A few weeks ago, Brian Wolfe was enjoying the good life as a member of an elite college baseball program. Among other things, Wolfe’s University of Washington team traveled by air on road trips around the Pacific-12 Conference and elsewhere in the country.
Then Wolfe signed a professional baseball contract and, well, life changed.
These days, Wolfe plays for the Ogden Raptors of the eight-team Class A Pioneer League, which includes teams in Montana, Idaho, Colorado and Utah. After a recent 14-inning game in Grand Junction, Colo., the Raptors boarded their bus at midnight for the five-hour drive back to Ogden.
Unable to nod off in his seat, “I just laid on the floor of the bus and tried to sleep,” Wolfe said.
Ah, such is life in baseball’s low minor leagues. As Wolfe pointed out, “it’s not nearly as fancy or as glamorous as a Division I Pac-12 school. It’s definitely an adjustment. But the game’s still the same. It’s still baseball.”
For Wolfe, a 2009 graduate of Snohomish High School, the deprivations and occasional hardships are simply part of a journey that will, perhaps in time, help him realize a dream. Like hundreds of other young ballplayers around the country, including a few dozen right here in Everett with the AquaSox, Wolfe is hoping to rise through the pro ranks to baseball’s major leagues.
“My dream is to play pro baseball on the highest stage and to do it successfully,” he said. “And they say that if you have a jersey in the minor leagues, you have a chance.”
Wolfe’s UW career ended back in early June when the Huskies were eliminated from the NCAA tournament at a regional in Oxford, Miss. Five days later he was chosen in the 20th round of the baseball draft by the Los Angeles Dodgers. An outfielder and first baseman, he signed his contract and was assigned to Ogden, where he arrived seven days after the draft.
“In one week,” he said, “I went from being a college student-athlete to moving out of my apartment and getting it all cleaned up, and then to living in a new state.”
Wolfe, who got a signing bonus of “a few thousand (dollars),” now lives in the basement of a host family’s home.
“It’s a nice setup,” he said. “And the family is great.”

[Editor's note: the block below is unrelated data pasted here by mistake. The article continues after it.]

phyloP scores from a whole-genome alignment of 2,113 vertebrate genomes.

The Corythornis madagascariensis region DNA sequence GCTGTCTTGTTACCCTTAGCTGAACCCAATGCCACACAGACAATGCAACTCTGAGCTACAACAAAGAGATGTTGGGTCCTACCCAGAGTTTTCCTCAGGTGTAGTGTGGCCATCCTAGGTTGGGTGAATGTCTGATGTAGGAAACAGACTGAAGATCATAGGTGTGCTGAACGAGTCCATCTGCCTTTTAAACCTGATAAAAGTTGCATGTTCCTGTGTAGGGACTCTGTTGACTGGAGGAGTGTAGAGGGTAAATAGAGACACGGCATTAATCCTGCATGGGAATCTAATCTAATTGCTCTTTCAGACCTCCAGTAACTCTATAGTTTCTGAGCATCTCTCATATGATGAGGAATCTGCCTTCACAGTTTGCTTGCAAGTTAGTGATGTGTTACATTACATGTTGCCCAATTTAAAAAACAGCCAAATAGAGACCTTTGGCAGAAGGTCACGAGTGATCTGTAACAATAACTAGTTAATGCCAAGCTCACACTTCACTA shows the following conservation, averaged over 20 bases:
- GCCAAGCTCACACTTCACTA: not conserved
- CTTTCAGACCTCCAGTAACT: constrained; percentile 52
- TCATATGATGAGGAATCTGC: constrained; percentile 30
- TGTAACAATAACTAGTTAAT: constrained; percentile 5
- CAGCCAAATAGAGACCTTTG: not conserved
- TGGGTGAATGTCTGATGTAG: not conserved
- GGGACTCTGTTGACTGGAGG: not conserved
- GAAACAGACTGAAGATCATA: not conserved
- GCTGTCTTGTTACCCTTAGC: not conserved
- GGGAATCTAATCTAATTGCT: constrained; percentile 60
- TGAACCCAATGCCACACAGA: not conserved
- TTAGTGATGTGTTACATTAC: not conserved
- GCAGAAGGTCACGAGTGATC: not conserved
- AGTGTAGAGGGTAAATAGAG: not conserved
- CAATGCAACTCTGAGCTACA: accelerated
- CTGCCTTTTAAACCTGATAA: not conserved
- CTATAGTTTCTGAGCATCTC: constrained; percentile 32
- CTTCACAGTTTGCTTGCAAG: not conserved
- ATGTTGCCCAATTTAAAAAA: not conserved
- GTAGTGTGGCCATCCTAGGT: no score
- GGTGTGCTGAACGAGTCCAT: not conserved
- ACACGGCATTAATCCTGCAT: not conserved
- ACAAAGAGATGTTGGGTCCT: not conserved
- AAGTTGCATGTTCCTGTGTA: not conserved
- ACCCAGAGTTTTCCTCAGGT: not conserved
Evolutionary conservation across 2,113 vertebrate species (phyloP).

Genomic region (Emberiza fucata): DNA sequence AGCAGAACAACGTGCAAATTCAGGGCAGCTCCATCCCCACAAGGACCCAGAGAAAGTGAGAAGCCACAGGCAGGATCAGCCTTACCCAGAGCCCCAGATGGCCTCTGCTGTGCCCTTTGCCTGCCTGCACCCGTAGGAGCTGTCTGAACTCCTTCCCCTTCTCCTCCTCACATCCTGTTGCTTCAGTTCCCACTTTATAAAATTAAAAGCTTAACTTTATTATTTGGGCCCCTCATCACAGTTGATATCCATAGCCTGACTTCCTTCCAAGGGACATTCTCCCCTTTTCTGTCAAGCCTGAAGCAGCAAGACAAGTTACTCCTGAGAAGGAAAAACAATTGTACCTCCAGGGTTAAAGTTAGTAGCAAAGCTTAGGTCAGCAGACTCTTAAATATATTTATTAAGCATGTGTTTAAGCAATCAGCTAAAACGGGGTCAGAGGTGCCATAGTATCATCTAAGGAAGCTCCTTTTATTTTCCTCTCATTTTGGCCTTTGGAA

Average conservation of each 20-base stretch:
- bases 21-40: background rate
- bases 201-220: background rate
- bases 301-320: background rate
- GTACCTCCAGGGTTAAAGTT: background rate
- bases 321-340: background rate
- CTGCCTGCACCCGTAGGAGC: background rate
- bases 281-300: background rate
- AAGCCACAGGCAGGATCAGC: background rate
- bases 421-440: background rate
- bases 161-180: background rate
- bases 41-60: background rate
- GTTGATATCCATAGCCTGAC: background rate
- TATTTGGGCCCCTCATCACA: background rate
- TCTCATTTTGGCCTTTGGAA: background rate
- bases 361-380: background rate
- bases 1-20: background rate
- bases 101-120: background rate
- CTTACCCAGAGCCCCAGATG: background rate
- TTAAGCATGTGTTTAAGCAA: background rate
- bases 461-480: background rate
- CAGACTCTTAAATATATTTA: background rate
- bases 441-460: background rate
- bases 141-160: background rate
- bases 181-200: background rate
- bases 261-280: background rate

The players typically arrive at the ballpark early in the afternoon and work out for several hours before playing that night.
“Each game is kind of like an all-day event,” he said, “and that’s kind of where the grind comes from.”
Though Wolfe was an offensive force for the Huskies — he batted a league-best.383 in Pac-12 games, and was an all-conference selection — his pro career has started slowly. Through 10 games and 34 at-bats for the Raptors, he is hitting .176 with one home run and three RBI.
Despite the modest statistics, “I’m not worried about it,” he said. “I was doing fine, but then I had two 0-for-4 games, just two bad days, and so it looks a lot worse than it is. And then you’re not playing every day (because of Ogden’s large roster).”
Going forward, he went on, “you still have to take quality at-bats, execute the plan and hit the ball hard. Because more often than not, the result is going to be in your favor if you play the game right.”
Wolfe knows he faces a long and uncertain path to reach the major leagues. But he has considerable confidence, buoyed in large part by his strong Christian faith.
“It will be extremely challenging, but I wouldn’t be here if I didn’t believe in myself,” he said. “I firmly believe I have the ability. And if (the big leagues) is where God wants me to be, then I’m going to get there.
“My dream is to play this great game and glorify God while I’m doing it. So I’m actually living my dream right now.”